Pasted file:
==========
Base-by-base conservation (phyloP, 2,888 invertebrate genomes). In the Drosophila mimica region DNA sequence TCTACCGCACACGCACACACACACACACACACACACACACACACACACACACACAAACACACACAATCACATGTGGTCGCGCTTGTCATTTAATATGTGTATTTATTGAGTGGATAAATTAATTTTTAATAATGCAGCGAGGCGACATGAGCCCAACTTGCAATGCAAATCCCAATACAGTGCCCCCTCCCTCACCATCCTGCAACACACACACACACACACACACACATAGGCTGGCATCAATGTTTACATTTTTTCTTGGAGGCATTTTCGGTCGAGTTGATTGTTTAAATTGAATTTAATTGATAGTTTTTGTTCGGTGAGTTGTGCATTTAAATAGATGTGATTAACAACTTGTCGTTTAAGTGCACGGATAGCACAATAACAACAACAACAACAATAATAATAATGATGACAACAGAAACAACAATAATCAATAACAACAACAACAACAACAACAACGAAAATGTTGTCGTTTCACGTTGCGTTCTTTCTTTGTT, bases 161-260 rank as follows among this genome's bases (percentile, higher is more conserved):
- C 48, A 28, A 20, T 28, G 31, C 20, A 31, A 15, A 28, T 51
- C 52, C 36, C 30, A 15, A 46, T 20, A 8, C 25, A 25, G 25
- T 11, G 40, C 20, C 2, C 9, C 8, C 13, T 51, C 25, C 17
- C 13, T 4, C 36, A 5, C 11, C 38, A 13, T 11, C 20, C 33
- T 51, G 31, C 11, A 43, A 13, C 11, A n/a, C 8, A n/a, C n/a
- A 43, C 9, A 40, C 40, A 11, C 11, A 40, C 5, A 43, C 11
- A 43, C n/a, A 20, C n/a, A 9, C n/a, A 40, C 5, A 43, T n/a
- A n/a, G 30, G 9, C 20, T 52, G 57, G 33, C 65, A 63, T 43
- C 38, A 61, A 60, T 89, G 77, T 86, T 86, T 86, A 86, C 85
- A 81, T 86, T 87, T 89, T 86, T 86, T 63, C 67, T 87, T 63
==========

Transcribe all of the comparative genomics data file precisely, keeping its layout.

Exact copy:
Base-by-base conservation (phyloP, 2,888 invertebrate genomes). In the Drosophila mimica region DNA sequence TCTACCGCACACGCACACACACACACACACACACACACACACACACACACACACAAACACACACAATCACATGTGGTCGCGCTTGTCATTTAATATGTGTATTTATTGAGTGGATAAATTAATTTTTAATAATGCAGCGAGGCGACATGAGCCCAACTTGCAATGCAAATCCCAATACAGTGCCCCCTCCCTCACCATCCTGCAACACACACACACACACACACACACATAGGCTGGCATCAATGTTTACATTTTTTCTTGGAGGCATTTTCGGTCGAGTTGATTGTTTAAATTGAATTTAATTGATAGTTTTTGTTCGGTGAGTTGTGCATTTAAATAGATGTGATTAACAACTTGTCGTTTAAGTGCACGGATAGCACAATAACAACAACAACAACAATAATAATAATGATGACAACAGAAACAACAATAATCAATAACAACAACAACAACAACAACAACGAAAATGTTGTCGTTTCACGTTGCGTTCTTTCTTTGTT, bases 161-260 rank as follows among this genome's bases (percentile, higher is more conserved):
- C 48, A 28, A 20, T 28, G 31, C 20, A 31, A 15, A 28, T 51
- C 52, C 36, C 30, A 15, A 46, T 20, A 8, C 25, A 25, G 25
- T 11, G 40, C 20, C 2, C 9, C 8, C 13, T 51, C 25, C 17
- C 13, T 4, C 36, A 5, C 11, C 38, A 13, T 11, C 20, C 33
- T 51, G 31, C 11, A 43, A 13, C 11, A n/a, C 8, A n/a, C n/a
- A 43, C 9, A 40, C 40, A 11, C 11, A 40, C 5, A 43, C 11
- A 43, C n/a, A 20, C n/a, A 9, C n/a, A 40, C 5, A 43, T n/a
- A n/a, G 30, G 9, C 20, T 52, G 57, G 33, C 65, A 63, T 43
- C 38, A 61, A 60, T 89, G 77, T 86, T 86, T 86, A 86, C 85
- A 81, T 86, T 87, T 89, T 86, T 86, T 63, C 67, T 87, T 63